La mayoría de los enfermos fueron intervenidos quirúrgicamente 14/19 (73%). En cuatro (4/14: 28%) pacientes hubo complicaciones postoperatorias después de pancreatectomías: páncreas, seudoquiste y colecciones abdominales. Algunos casos fueron tratados con quimioterapia (4), somatostatina (3) e interferón (2) antes o después de la cirugía.
La mediana de seguimiento fue de 48 meses.
La supervivencia actuarial en el momento del estudio fue del 73,6% (14/19).
Conclusiones: la edad fue similar a lo descrito en la literatura. El sexo predominante fue el masculino. La mayoría fueron no funcionantes (37%). La mayoría fueron intervenidos quirúrgicamente (73%), con escasa morbilidad (28%) y con una supervivencia actuarial en el momento de cerrar el estudio del 73,6%.

Palabras clave: Tumores neuroendocrinos pancreáticos (TNEP) funcionantes. Insulinoma. Gastrinoma. Síndrome de Zollinger-Ellison (SZE). Glucagonoma. Somatostatinoma. Vipoma. Carcinoide. Neoplasia endocrina múltiple (NEM). Secreción hormonal múltiple (SHM). Tumores no funcionantes. Ultrasonografía endoscópica (USE). PAAF. Somatostatina. Interferón. Quimioterapia. Apudomas pancreáticos.



Gastro-entero-pancreatic neuroendocrine tumors (GEPETs) originate in the diffuse endocrine cell system (APUD system); 60-70% are digestive tract carcinoids, and 20-40% are located in the pancreas (PETs).

The incidence of PETs is on the rise as it had been estimated in fewer than 1 case/100,000 (0.2/100,000/year) (1-7) but has been presently reported as 4.4 cases/100,000 population and year, with non-functioning tumors predominating (8). Insulinomas and gastrinomas account for 1 case per million population.

These tumors may be sporadic or associated with multiple endocrine neopasia (MEN) (5). They may be benign or malignant according to the presence of metastasis.

They are categorized as functioning (with specific hormonal syndromes: Zollinger-Ellison syndrome (ZES) or ZES from gastrinoma, etc.) (5), and non-functioning, which are most common (8).

The frequency of non-functioning tumors (NFPETs) is 15 to 75%, reaching 91% in some series (8). Their mean incidence may be around 55-60%.

When functioning (around 40%), these tumors may result in multiple hormone secretion (MHS) or be associated with MEN-1, Von Hippel-Landau disease, Von Recklinghausen disease (neurofibromatosis 1), and tuberous sclerosis (1,5).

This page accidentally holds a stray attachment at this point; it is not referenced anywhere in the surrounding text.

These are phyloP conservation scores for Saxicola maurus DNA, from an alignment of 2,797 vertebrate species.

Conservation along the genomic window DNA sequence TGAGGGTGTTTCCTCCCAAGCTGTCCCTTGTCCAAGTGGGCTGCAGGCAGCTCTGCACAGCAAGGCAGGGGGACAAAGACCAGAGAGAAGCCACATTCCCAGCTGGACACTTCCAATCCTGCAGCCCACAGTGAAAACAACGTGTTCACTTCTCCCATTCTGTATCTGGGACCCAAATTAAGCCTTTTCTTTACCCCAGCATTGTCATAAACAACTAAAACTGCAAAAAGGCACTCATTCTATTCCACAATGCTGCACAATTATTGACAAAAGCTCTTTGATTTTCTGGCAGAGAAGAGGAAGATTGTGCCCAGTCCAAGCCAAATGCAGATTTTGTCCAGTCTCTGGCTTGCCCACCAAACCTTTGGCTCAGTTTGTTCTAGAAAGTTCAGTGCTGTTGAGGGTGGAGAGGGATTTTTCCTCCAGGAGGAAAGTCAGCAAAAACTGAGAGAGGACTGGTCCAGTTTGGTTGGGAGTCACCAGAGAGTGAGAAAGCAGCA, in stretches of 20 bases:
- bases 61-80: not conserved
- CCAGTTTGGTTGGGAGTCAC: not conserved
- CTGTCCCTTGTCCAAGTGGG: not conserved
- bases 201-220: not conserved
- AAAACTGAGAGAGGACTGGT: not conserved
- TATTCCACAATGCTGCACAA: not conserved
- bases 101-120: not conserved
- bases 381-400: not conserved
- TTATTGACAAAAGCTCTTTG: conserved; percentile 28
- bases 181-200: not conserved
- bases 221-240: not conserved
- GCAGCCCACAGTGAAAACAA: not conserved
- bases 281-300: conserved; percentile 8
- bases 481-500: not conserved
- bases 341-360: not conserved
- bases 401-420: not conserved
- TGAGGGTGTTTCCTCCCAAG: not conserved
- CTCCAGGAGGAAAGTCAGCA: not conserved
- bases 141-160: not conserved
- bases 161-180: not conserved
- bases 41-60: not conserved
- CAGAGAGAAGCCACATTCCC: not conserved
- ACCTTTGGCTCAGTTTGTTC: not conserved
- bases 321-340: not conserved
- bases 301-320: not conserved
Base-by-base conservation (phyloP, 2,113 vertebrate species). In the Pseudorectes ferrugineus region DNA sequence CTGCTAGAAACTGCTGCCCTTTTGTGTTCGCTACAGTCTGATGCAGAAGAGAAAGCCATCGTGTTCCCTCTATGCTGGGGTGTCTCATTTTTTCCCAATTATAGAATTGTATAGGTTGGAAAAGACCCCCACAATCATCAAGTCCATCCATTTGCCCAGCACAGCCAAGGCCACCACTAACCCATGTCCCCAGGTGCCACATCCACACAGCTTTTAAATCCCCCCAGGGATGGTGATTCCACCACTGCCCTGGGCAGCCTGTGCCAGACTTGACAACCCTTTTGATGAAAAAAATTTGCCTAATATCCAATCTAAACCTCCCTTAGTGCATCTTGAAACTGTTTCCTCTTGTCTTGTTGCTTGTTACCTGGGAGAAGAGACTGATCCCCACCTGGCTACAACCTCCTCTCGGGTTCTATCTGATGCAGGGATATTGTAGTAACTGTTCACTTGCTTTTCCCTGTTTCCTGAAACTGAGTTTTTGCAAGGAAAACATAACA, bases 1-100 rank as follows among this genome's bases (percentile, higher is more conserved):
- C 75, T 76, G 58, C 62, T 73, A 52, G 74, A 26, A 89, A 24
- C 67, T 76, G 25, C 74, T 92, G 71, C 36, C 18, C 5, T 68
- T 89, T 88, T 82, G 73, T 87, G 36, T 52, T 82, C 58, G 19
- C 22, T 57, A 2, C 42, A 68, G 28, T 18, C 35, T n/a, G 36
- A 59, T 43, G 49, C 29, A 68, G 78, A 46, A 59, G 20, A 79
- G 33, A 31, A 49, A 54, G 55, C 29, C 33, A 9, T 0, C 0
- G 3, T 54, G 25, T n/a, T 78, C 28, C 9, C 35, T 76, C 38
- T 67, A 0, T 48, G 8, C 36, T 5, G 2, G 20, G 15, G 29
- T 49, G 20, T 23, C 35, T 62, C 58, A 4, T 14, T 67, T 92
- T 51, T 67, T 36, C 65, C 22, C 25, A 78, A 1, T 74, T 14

In an early series (84 patients with PET) mean age at presentation was 53 years with no clear gender predominance; most were located in the tail of the pancreas (41%) and were malignant (70%). Non-functioning tumors represented 24%, whereas gastrinomas (30%) and insulinomas (27%) were most common. Vipomas, glucagonomas and somatostatinomas were a minority (9).

Relevant series have been subsequently described (10-13) that detail the individual characteristics of these fascinating, uncommon tumor types (5).

Overall survival varies according to tumor type and functional status, stage, and treatment.



The goal of this retrospective research was to review a private institution's series of PET, and to compare it with an updated review of the literature.


Patients and methods

When the matter was theoretically reviewed in 2008 (5) 14 cases were recorded in our site. A data base was set up and the medical records of 19 patients followed up for 17 years at one private institution were retrospectively reviewed (1994-2010). Two patients with MEN-1 had each one child affected.

Demographic parameters were studied by setting up a database with ten parameters (age and sex, symptoms, imaging techniques, size and location in the pancreas, metastasis, surgery, complications, complementary therapies, definite diagnosis, and survival), which were compared to those in the literature.

Mean, median, standard deviation, and percentage values were estimated using specific formulas.



Mean age at presentation was 51 years (range: 26-67 years); 73% (14/19) were males.